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Biogeosciences An interactive open-access journal of the European Geosciences Union
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Volume 8, issue 12
Biogeosciences, 8, 3747–3759, 2011
https://doi.org/10.5194/bg-8-3747-2011
© Author(s) 2011. This work is distributed under
the Creative Commons Attribution 3.0 License.

Special issue: Molecular biogeochemical provinces in the eastern Atlantic...

Biogeosciences, 8, 3747–3759, 2011
https://doi.org/10.5194/bg-8-3747-2011
© Author(s) 2011. This work is distributed under
the Creative Commons Attribution 3.0 License.

Research article 20 Dec 2011

Research article | 20 Dec 2011

Biogeochemical controls on the bacterial populations in the eastern Atlantic Ocean

S. B. Neogi1,2, B. P. Koch3,4, P. Schmitt-Kopplin5, C. Pohl6, G. Kattner3, S. Yamasaki1, and R. J. Lara7,8 S. B. Neogi et al.
  • 1Graduate School of Life and Environmental Sciences, Osaka Prefecture University, Sakai, Osaka 599-8531, Japan
  • 2International Centre for Diarrhoeal Disease Research, Bangladesh, 68 Shaheed Tajuddin Ahmed Sarani, Mohakhali, Dhaka 1212, Bangladesh
  • 3Alfred Wegener Institute for Polar and Marine Research, Ecological Chemistry, Am Handelshafen 12, 27570 Bremerhaven, Germany
  • 4University of Applied Sciences, 27568 Bremerhaven, Germany
  • 5Research Unit BioGeoChemistry and Analytics, Helmholtz Zentrum München, Ingoldstädter Landstr. 1, 85764 Neuherberg, Germany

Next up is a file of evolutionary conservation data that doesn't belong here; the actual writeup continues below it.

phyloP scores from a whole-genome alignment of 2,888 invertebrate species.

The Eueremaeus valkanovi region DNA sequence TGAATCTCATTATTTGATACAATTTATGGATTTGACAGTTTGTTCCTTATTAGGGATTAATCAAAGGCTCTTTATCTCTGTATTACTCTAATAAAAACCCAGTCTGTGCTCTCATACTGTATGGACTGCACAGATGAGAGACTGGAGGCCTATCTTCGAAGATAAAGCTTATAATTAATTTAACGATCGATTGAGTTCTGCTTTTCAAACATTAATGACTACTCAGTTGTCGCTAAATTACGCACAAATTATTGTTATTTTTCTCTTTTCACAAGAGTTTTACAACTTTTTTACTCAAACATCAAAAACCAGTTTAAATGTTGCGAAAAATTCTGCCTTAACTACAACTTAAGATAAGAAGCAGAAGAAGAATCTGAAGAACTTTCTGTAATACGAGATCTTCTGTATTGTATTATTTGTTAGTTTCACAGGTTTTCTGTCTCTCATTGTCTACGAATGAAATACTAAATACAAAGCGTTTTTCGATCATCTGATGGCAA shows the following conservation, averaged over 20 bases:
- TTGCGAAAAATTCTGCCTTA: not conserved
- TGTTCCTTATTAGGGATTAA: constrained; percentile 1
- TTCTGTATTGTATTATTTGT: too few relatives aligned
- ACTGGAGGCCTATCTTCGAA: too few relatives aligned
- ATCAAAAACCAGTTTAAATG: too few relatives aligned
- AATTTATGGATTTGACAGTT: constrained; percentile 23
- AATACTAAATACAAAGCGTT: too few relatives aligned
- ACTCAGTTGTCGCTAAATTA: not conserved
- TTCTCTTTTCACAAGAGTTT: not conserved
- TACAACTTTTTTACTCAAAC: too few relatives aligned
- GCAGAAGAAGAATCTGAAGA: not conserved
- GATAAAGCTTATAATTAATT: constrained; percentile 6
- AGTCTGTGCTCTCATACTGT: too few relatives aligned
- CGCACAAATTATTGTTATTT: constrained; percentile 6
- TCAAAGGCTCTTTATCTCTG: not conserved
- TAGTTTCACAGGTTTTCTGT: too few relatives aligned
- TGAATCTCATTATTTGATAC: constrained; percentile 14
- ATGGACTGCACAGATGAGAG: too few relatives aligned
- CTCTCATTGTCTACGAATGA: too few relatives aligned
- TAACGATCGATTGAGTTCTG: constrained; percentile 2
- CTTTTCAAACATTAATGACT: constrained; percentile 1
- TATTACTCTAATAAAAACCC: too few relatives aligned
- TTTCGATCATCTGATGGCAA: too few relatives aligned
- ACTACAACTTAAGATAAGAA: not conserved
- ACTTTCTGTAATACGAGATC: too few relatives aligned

• 6Leibniz Institute for Baltic Sea Research, Seestr. 15, 18119 Warnemünde, Germany
  • 7Argentine Institute of Oceanography, 8000 Bahía Blanca, Argentina
  • 8Leibniz Centre for Tropical Marine Ecology GmbH, Fahrenheitstr. 6, 28359 Bremen, Germany

Abstract. Little is known about bacterial dynamics in the oligotrophic ocean, particularly about cultivable bacteria. We examined the abundance of total and cultivable bacteria in relation to changes in biogeochemical conditions in the eastern Atlantic Ocean with special regard to Vibrio spp., a group of bacteria that can cause diseases in human and aquatic organisms. Surface, deep water and plankton (<20 μm, 20–55 μm and >55 μm) samples were collected between 50° N and 24° S. Chlorophyll-a was very low (<0.3 μg l−1) in most areas of the nutrient-poor Atlantic, except at a few locations near upwelling regions. In surface water, dissolved organic carbon (DOC) and nitrogen (DON) concentrations were 64–95 μM C and 2–10 μM N accounting for ≥90 % and ≥76 % of total organic C and N, respectively. DOC and DON gradually decreased to ~45 μM C and <5 μM N in the bottom water. In the surface layer, culture independent total bacteria and other prokaryotes represented by 4´-6-diamidino-2-phenylindole (DAPI) counts, ranged mostly between 107 and 108 cells l−1, while cultivable bacterial counts (CBC) and Vibrio spp. were found at concentrations of 104–107 and 102–105 colony forming units (CFU) l−1, respectively. Most bacteria (>99 %) were found in the nanoplankton fraction (<20 μm), however, bacterial abundance did not correlate with suspended particulates (chlorophyll-a, particulate organic C [POC] and N [PON]). Instead, we found a highly significant correlation between bacterial abundance and temperature (p < 0.001) and a significant correlation with DOC and DON (p < 0.005 and <0.01, respectively). In comparison to CBC and DAPI-stained prokaryotes, cultivable Vibrio showed a stronger and highly significant correlation with DOC and DON (p < 0.0005 and p < 0.005, respectively). In cold waters of the mesopelagic and abyssal zones, CBC was 50 to 100-times lower than in the surface layer; however, cultivable Vibrio spp. could be isolated from the bathypelagic zone and even near the seafloor (average ~10 CFU l−1). The depth-wise decrease in CBC and Vibrio coincided with the decrease in both DOC and POC. Our study indicates that Vibrio and other bacteria may largely depend on dissolved organic matter to survive in nutrient-poor oceanic habitats.

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